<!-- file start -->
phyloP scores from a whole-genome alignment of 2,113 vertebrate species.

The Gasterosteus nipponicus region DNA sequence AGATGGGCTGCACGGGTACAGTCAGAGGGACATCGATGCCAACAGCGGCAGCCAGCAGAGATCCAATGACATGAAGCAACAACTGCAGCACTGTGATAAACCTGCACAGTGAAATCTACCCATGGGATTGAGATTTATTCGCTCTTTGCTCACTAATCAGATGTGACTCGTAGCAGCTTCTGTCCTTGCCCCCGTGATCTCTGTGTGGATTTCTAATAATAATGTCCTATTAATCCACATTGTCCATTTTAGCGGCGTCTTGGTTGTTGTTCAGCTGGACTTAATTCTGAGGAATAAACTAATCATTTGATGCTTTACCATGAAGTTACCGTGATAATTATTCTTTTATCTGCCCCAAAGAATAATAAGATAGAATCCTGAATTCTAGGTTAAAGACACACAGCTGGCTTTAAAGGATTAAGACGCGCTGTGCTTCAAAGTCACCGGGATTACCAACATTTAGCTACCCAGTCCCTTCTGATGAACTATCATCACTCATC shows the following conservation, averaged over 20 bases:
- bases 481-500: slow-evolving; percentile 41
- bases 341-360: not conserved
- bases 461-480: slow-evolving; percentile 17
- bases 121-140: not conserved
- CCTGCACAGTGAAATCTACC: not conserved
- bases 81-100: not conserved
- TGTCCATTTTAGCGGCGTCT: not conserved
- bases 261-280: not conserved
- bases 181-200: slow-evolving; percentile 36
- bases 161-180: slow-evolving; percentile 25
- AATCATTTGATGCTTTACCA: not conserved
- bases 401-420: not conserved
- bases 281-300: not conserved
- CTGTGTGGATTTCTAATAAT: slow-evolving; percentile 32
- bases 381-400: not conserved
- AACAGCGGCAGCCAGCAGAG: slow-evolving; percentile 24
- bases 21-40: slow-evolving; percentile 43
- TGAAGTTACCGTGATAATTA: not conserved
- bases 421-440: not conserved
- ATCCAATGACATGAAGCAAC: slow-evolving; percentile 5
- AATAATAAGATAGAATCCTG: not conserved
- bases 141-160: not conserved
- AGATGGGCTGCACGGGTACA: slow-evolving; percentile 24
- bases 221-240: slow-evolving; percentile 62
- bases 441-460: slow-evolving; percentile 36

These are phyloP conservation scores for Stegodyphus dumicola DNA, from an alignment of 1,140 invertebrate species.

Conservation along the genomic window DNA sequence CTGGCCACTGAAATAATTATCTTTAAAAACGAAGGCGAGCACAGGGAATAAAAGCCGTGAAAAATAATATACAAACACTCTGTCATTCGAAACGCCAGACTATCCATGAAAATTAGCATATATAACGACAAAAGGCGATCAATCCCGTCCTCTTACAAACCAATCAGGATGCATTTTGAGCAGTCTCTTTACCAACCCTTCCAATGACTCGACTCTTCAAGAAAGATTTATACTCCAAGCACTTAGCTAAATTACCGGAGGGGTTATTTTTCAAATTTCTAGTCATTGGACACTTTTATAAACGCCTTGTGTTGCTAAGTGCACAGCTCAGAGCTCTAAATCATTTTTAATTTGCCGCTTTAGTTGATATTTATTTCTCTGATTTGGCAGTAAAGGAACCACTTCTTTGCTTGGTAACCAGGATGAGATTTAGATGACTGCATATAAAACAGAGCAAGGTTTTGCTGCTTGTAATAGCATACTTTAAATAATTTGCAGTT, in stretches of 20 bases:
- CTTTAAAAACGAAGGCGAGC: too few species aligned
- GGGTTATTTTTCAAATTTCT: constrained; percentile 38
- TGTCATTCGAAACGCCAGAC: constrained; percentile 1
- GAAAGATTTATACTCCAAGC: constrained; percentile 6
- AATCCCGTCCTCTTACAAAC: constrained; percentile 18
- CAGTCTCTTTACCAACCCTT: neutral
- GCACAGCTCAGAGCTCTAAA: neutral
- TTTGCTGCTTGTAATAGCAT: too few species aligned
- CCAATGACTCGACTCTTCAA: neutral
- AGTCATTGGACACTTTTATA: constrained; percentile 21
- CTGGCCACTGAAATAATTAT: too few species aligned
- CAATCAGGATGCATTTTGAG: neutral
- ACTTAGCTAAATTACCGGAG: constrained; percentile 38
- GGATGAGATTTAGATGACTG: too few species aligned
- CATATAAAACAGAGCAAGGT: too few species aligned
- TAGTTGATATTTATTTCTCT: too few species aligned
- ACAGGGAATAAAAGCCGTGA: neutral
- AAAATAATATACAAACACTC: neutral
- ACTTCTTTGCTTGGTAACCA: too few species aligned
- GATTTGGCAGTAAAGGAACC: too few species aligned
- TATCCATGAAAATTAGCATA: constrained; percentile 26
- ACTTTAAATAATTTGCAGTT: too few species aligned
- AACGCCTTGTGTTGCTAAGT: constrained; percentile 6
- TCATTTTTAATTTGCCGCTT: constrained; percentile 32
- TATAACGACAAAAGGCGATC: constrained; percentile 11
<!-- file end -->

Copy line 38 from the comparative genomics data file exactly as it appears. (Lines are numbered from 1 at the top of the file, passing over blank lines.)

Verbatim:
- CCAATGACTCGACTCTTCAA: neutral